Updated: May 13, 2018
I am always open to new ways of improving my parenting skills and the relationships in our family. For the last few years, I have implemented techniques from the book A House United: Changing Children's Hearts and Behaviors by Teaching Self-Government, by Nicholeen Peck, and these techniques have made a profound difference in our household.
With the skills and understanding I gained from this book, there has been an obvious positive shift in our family dynamics and the contentedness of our day-to-day lives.
Begin With the End In-Mind
When I first started reading this book, I was a bit put-off by the fact that almost half of this book focuses on "Finding Your Family Vision" and " Establishing a Family Government". I was reading this book with an eye towards practical tips for day-to-day parenting, so I was tempted to skip these first sections and go straight to the section on "Teaching Self-Government". However, I decided to stick it out, and I am immensely glad that I did.
Those first two sections of the book allowed me to step back and look at the big picture of our family. They walked me through the process of thinking about our family and the type of family culture we were trying to create. A House United gave my family the guidance we needed to develop very specific guidelines and goals for our family life, including our Family Standard and our Family Mission Statement.
While I had never thought that my family needed to have a Family Standard or Mission Statement, in the intervening months I have been able to see that those two things are extremely useful in creating the type of family culture we want for our family. They give us common goals that we are all working towards, and they give us benchmarks for what we want our family to be.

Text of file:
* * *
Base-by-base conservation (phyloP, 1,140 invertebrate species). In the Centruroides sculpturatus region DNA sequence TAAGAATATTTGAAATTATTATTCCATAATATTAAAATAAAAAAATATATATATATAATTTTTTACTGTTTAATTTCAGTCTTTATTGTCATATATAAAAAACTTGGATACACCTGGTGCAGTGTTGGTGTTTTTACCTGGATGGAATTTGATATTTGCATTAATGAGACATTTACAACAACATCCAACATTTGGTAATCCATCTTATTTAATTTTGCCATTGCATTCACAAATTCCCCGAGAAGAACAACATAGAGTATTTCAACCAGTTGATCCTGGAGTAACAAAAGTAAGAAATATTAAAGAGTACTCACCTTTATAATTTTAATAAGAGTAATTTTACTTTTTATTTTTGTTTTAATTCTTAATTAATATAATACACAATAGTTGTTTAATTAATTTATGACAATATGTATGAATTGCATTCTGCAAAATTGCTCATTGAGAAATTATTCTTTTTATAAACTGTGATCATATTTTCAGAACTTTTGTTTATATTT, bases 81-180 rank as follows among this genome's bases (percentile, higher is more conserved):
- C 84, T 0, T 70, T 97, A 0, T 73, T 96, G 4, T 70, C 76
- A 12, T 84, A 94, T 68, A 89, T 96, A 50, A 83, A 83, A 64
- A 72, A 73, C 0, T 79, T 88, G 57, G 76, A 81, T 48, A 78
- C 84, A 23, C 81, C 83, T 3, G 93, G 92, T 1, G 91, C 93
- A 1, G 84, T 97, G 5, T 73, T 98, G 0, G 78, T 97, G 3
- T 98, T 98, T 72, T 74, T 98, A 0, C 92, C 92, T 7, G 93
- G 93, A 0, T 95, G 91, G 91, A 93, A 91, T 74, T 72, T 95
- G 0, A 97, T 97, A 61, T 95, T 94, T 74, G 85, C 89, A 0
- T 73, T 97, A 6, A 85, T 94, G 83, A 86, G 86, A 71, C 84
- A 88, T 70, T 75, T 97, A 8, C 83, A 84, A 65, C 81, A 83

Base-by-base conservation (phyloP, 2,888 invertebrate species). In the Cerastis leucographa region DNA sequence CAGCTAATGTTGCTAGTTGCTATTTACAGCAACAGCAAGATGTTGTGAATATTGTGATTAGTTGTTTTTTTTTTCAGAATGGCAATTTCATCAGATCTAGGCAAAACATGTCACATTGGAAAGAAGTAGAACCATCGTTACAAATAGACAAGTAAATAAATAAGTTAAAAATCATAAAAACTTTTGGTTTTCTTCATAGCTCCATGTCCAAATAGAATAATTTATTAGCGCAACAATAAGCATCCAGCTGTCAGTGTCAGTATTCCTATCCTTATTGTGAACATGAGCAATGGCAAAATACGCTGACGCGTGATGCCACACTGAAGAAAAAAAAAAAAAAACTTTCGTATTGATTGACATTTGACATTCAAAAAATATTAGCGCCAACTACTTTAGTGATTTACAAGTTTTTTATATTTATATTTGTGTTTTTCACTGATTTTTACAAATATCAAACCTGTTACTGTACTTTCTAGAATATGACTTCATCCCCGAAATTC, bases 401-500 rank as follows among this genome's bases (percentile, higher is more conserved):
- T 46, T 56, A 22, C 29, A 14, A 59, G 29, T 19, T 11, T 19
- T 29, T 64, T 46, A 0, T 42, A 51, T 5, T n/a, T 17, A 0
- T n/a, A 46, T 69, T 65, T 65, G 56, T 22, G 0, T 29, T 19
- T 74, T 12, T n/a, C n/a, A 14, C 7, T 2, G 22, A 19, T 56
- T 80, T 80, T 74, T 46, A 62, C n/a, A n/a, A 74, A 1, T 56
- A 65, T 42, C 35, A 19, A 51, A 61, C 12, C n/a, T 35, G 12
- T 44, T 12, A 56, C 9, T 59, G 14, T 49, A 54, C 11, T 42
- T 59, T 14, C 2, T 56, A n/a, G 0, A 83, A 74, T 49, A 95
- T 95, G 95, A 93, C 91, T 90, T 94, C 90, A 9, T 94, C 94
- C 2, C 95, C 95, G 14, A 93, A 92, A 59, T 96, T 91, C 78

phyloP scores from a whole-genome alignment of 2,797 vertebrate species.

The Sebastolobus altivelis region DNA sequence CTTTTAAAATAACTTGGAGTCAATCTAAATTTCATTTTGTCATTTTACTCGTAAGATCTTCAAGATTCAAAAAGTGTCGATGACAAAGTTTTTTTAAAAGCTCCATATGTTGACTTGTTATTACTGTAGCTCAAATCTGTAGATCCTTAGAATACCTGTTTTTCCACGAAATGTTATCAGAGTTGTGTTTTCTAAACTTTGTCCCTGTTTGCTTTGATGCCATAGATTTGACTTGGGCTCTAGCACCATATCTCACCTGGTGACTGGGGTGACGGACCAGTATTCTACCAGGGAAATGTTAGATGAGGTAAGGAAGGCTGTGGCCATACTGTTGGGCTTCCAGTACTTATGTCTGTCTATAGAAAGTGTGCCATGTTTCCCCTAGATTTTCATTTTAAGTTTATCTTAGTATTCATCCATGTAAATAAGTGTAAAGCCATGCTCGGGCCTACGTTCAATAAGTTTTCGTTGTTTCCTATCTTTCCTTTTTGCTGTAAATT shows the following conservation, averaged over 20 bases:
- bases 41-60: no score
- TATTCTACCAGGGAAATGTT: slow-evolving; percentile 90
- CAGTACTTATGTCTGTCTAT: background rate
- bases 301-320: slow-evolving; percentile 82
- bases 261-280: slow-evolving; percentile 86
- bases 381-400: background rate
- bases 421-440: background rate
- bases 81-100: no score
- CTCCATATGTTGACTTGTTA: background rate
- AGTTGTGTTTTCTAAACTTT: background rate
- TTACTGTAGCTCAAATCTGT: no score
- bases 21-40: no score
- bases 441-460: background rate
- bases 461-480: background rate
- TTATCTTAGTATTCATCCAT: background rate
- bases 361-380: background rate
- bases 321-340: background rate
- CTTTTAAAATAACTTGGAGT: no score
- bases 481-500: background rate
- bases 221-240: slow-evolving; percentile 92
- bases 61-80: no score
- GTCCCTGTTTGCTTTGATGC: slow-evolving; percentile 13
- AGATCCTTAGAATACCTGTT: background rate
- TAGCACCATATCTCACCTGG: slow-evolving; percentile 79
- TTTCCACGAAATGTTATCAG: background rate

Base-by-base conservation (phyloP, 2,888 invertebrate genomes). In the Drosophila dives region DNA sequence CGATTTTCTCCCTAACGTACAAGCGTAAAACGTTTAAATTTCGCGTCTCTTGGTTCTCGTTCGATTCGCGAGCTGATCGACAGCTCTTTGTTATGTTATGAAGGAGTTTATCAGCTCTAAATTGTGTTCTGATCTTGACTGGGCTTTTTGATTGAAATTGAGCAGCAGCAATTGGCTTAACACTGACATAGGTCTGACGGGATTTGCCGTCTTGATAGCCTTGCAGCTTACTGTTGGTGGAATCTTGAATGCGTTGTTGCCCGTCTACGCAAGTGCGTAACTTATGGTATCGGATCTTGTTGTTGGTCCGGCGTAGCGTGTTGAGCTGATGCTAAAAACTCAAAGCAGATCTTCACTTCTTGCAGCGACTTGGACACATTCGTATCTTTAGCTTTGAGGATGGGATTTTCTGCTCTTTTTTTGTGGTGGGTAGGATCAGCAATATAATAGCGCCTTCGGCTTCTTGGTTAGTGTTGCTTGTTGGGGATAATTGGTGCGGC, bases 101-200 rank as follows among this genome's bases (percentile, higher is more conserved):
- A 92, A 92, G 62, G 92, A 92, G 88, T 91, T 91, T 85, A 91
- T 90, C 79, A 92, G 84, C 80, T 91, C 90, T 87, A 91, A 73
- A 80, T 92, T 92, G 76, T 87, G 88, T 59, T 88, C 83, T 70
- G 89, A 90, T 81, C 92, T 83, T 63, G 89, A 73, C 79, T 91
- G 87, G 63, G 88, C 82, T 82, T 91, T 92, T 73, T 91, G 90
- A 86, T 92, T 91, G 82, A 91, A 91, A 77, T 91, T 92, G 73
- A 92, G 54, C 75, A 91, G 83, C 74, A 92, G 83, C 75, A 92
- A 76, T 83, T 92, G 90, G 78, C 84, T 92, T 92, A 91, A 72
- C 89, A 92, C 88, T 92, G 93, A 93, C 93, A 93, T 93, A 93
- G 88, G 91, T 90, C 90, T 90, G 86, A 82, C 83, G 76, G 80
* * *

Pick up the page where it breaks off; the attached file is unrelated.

For instance, one of our family goals is for our children to create lifelong friendships with each other. Because the children have agreed that this is a goal they want to work towards, we are able to refer back to that goal when assessing their day-to-day interactions and behaviors towards each other. When one child is behaving rudely towards their sibling, or when they are bickering, we can talk about whether or not they are furthering or harming their longterm goal of being friends-for-life. Of course there are still some times when they do not get along very well, but overall I can see that our children are really taking this goal to heart and working towards it.
Teaching Our Children Self-Government
Once the foundational steps of finding our family vision and government were accomplished, I was ready to start teaching our children self-government. In A House United, there is a strong emphasis on teaching children that they are responsible for their own actions and that they have the power to choose how they want to be. By very clearly defining my expectations and the consequences for my children's behaviors, they have been able to learn that it is their own choices which determine how their lives will be.